Israel has started uncovering and destroying Hezbollah’s attack tunnels under the Lebanese border, but destroying the group’s ambitious precision missile project will be much more difficult.
The Israel Defense Forces placed a camera into Hezbollah’s secret cross-border attack tunnel before sunrise on Dec. 4. They pushed it into the Lebanese side, under the Blue Line that separates the two countries. At dawn, two Hezbollah operatives reached the spot on their morning rounds. In the video disseminated by the IDF on Tuesday evening, one of the operatives is seen approaching the camera with suspicion. He stuck his nose in its direction and started to sniff around until something exploded in his face and he ran back the way he’d comVisibilitye.
The timing of Operation Northern Shield, to destroy Hezbollah tunnels leading from Lebanon into Israel, suggests that considerations other than security were behind the decision to launch it.
An Israeli commando from Yahalom, an engineering unit, takes part in a tunnel-hunting drill near Tel Aviv, March 7, 2012.
Prime Minister Benjamin Netanyahu delivered a speech to Likud activists on Dec. 2 that was both defensive and combative toward law enforcement authorities. He complained about the supposedly suspicious timing of the police announcement recommending his indictment for taking bribes in Case 4000, coming as it did one day before Police Commissioner Roni Alsheikh concluded his term in office.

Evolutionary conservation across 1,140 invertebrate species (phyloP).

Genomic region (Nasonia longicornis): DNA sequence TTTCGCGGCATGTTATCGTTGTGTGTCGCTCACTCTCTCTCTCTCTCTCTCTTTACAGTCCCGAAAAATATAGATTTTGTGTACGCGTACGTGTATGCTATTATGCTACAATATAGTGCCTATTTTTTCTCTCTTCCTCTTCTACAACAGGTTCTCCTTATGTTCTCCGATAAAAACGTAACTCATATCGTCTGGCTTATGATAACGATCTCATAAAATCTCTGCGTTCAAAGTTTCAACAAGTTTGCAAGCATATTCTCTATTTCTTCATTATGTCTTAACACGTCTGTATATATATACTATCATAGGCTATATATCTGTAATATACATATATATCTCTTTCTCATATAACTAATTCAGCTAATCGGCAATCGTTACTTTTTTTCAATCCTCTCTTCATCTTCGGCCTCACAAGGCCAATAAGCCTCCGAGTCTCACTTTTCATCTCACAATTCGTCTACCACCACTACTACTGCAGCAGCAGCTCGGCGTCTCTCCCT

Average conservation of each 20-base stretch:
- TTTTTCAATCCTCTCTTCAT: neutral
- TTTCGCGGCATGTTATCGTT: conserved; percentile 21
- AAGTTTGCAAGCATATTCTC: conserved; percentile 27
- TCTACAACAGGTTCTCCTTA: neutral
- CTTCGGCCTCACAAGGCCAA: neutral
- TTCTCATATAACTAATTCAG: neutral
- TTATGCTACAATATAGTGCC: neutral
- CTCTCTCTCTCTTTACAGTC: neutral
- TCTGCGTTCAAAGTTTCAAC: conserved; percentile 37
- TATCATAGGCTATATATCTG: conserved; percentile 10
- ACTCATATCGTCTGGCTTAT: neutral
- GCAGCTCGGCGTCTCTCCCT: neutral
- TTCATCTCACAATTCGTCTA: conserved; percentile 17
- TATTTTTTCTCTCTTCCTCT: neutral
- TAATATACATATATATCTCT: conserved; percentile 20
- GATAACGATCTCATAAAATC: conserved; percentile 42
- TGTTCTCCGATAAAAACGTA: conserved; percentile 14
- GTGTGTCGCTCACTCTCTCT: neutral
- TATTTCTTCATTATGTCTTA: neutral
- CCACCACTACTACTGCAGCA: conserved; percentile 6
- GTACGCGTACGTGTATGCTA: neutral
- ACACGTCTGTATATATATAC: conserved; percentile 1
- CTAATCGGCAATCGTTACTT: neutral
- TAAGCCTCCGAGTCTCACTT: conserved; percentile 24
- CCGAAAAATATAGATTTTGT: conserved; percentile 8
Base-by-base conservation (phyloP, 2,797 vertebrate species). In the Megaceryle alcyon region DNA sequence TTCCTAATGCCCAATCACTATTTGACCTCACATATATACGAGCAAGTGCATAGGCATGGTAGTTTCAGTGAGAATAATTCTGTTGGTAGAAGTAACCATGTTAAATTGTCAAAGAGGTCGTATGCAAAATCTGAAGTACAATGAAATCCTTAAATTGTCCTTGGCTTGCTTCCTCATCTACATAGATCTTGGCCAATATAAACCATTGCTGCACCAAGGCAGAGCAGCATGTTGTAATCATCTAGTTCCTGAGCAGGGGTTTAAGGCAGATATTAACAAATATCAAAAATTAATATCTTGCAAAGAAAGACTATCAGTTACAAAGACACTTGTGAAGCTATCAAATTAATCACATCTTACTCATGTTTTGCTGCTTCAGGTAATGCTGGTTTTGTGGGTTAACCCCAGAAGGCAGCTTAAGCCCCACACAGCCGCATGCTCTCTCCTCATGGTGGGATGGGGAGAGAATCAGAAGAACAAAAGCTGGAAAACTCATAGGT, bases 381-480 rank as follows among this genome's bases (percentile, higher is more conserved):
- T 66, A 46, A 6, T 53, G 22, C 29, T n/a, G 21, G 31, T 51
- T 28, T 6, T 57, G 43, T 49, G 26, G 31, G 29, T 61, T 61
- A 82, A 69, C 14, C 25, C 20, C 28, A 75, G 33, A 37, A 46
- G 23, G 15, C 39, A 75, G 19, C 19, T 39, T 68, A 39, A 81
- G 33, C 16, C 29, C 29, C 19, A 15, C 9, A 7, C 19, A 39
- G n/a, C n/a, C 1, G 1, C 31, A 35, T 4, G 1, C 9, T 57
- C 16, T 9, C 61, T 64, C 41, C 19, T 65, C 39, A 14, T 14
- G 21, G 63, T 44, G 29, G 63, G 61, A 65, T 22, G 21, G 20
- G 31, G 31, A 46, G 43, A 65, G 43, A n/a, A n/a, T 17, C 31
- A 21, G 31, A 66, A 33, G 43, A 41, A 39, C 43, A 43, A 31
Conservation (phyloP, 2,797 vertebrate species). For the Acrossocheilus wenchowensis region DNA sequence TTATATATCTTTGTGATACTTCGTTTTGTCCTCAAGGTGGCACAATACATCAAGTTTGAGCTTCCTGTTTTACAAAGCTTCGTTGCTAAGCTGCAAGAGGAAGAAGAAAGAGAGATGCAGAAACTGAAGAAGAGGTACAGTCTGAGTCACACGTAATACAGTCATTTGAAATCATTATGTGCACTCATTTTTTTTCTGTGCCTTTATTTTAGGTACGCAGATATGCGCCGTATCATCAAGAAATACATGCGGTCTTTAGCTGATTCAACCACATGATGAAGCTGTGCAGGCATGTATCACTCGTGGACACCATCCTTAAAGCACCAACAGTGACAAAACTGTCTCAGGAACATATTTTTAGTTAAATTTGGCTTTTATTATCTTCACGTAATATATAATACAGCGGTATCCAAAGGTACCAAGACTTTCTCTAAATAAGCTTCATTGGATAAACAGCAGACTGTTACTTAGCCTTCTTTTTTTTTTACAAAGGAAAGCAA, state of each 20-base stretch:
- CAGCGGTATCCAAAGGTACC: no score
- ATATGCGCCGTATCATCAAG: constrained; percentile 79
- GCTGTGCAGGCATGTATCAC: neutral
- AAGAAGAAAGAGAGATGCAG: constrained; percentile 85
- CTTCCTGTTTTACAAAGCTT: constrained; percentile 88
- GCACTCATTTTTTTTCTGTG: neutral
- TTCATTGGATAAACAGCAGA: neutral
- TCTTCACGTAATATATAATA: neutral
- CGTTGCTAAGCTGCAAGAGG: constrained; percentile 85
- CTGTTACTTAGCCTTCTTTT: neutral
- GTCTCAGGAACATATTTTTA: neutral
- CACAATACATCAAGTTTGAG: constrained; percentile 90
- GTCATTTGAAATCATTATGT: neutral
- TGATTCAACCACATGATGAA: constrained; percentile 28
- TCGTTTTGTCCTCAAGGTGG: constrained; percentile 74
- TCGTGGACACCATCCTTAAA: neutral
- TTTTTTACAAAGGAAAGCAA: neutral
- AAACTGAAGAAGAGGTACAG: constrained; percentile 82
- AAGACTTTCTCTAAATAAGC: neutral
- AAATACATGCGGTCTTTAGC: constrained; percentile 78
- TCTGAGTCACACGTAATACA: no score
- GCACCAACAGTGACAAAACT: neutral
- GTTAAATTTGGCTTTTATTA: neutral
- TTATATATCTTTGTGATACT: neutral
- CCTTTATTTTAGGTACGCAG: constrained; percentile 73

This week, for the first time, Israel made public its discovery of the tunnel constructed by Hezbollah and reaching into Israel’s sovereign territory. This brought to an end a long period during which a large number of Israelis living in communities adjacent to the Lebanese border reported hearing sounds of digging as well as feeling tremors in the walls of their homes.
Attack tunnels are intended to allow for significant numbers of armed infantry bearing weapons, artillery and supplies, to traverse them within a minimal time span, avoiding Israeli lookouts and thereby gaining the element of surprise.
Last Saturday, Iran’s “moderate” President Hassan Rouhani called Israel “a cancerous tumor” in a speech at the regime’s annual Islamic Unity Conference.
Rouhani’s fellow speakers included deputy Hezbollah chief Naim Qassem and Hamas chief Ismail Haniyeh. Both terror bosses called for the destruction of the “cancerous tumor.”